Thursday, December 28, 2017

Ski Jumping, Salisbury, Connecticut, Early 1960's

Photos by Salt Water New England


  1. These pictures bring back a lot of memories. The memories aren’t triggered by the overall theme, but by the little details captured in the images. The paper Dixie Cup held by the elderly woman, the leather camera strap riding down a gentleman’s back, the Norwegian knit wool gloves worn by the flag-man in baseball cap and jacket, the pipes, the cigars and cigarettes, old Hart wooden skies with Rottefella bindings, White Stag, and ski sweaters!

    Why don’t they make ski sweaters like this anymore? The men in photo 4 (skier #14) and photo 9 (skier #58) have those great ski sweaters. Maybe they were hand knit? I must say though, that a few folks were wearing tennis sweaters at a ski jump seem very out of place. I hope they were disqualified.


  2. Ski jumping was highly popular many years ago, with competitions in places like Soldier Field in Chicago and Yankee Stadium, on temporary jumps. Few permanent jumps remain in the U.S. Steamboat Springs’ Howelsen Hill is the only jump in ski-mad Colorado.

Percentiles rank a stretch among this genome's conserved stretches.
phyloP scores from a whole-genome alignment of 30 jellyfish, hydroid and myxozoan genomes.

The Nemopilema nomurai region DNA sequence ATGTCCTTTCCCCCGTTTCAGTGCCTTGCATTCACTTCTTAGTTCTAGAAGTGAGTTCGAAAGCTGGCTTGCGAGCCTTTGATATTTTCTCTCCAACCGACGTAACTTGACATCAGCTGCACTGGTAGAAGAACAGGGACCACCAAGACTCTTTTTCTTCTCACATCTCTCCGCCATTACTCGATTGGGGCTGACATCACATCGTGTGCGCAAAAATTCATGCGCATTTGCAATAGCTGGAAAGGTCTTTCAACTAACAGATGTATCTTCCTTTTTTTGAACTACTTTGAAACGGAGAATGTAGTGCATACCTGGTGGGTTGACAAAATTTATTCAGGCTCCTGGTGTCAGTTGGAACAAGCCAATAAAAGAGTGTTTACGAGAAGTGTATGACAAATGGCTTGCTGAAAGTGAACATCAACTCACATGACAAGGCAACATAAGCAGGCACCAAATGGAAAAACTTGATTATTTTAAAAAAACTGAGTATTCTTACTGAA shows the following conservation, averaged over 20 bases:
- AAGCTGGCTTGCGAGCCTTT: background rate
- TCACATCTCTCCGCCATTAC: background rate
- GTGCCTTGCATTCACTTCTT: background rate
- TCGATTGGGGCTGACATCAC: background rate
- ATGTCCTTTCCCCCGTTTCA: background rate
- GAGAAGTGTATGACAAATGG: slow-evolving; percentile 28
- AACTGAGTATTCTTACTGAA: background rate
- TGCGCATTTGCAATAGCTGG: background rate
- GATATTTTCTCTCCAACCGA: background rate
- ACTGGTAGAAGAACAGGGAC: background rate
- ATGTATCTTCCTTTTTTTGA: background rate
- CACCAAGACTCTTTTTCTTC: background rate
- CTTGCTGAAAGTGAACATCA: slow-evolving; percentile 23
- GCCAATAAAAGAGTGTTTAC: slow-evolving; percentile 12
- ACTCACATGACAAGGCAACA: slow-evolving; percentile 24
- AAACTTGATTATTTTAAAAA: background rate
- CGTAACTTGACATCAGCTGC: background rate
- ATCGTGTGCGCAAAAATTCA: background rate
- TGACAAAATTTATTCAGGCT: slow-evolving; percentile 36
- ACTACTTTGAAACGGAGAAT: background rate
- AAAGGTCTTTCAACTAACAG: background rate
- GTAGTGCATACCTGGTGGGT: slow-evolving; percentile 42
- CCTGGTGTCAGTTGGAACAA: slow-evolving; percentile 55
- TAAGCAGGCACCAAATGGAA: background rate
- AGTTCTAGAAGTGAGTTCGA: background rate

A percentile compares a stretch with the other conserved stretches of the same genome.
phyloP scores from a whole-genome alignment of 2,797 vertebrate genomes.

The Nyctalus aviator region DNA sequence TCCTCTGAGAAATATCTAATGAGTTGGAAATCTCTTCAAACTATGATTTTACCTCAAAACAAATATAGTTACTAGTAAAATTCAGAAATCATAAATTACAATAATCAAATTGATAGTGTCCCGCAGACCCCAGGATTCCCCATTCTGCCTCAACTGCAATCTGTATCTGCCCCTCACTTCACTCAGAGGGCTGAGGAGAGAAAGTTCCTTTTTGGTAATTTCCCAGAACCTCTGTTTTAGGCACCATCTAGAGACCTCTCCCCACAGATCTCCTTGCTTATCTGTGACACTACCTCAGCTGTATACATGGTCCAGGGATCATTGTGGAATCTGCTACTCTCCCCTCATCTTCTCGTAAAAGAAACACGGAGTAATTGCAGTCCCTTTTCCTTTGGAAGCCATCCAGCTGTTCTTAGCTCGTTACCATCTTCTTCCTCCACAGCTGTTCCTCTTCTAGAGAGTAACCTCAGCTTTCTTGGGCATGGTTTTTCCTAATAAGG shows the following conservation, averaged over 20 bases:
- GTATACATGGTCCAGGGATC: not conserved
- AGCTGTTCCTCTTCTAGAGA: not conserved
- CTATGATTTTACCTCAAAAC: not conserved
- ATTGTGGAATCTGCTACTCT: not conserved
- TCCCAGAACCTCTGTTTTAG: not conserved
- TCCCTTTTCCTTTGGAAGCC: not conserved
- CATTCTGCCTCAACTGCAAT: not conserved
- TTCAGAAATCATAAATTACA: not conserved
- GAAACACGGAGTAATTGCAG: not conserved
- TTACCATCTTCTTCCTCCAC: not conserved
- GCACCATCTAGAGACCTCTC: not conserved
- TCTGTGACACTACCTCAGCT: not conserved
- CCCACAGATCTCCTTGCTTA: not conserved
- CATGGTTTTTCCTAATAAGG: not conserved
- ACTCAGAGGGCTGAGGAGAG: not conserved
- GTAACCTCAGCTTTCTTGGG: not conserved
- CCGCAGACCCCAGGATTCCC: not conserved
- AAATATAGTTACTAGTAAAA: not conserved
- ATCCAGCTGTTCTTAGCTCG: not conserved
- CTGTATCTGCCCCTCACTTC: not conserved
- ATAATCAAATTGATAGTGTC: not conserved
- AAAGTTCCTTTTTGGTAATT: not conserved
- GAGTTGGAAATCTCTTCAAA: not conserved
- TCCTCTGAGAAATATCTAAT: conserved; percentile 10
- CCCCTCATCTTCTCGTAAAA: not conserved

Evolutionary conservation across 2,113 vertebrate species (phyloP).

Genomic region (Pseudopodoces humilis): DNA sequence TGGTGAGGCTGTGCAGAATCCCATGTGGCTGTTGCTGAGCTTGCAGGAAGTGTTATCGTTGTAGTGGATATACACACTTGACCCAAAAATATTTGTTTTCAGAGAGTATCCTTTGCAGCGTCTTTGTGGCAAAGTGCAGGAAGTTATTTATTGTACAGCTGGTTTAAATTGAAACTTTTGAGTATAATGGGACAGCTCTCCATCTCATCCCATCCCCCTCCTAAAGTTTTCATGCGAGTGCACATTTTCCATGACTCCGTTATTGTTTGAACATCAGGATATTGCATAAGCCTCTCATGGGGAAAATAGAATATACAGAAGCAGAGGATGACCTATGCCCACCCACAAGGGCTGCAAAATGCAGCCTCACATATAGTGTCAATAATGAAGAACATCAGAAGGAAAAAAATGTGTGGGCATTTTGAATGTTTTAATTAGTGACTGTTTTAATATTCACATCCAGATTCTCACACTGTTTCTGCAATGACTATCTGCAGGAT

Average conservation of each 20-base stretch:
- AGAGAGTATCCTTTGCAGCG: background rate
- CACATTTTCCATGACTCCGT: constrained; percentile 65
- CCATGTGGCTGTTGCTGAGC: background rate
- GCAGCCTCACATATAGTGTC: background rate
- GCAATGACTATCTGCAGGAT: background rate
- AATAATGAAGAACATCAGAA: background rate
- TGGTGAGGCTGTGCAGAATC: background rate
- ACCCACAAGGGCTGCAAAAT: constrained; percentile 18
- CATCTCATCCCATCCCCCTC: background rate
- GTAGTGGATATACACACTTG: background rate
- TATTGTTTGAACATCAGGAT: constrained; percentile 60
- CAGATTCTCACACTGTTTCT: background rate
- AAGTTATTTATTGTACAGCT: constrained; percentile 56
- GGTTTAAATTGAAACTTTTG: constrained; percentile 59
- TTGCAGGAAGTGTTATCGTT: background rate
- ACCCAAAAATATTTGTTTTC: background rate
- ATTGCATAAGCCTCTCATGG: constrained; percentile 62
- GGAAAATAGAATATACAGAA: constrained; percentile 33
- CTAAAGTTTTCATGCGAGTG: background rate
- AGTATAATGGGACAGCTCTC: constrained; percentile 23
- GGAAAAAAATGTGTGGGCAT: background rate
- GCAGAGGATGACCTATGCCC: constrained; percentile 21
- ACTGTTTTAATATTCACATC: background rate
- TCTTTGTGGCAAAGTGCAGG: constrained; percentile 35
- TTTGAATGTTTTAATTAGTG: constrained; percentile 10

Two friends who competed in Nordic Combined, one at Cornell and the other at Colorado, shared some insights with me. One said the scariest aspect of ski jumping was being up on the jump, awaiting your turn, in a high wind. The other said most smaller schools lacked designated jumpers but had to compete in the event to avoid being penalized. Most often, the coach had skiers draw straws to determine who would jump - with whoever LOST jumping. This system resulted in some terrified competitors and humorous situations.

  3. Absolutely stellar! Thank you so much for this and all your posts.

  4. Wow! Fantastic! So brave! No helmets...Just great sweaters!! Carrying those skis to the top of the jump must have been such a workout!! Thanks for the photos!!

  5. Ski jumping takes serious guts.

    And wow, the days before fleece--cozy.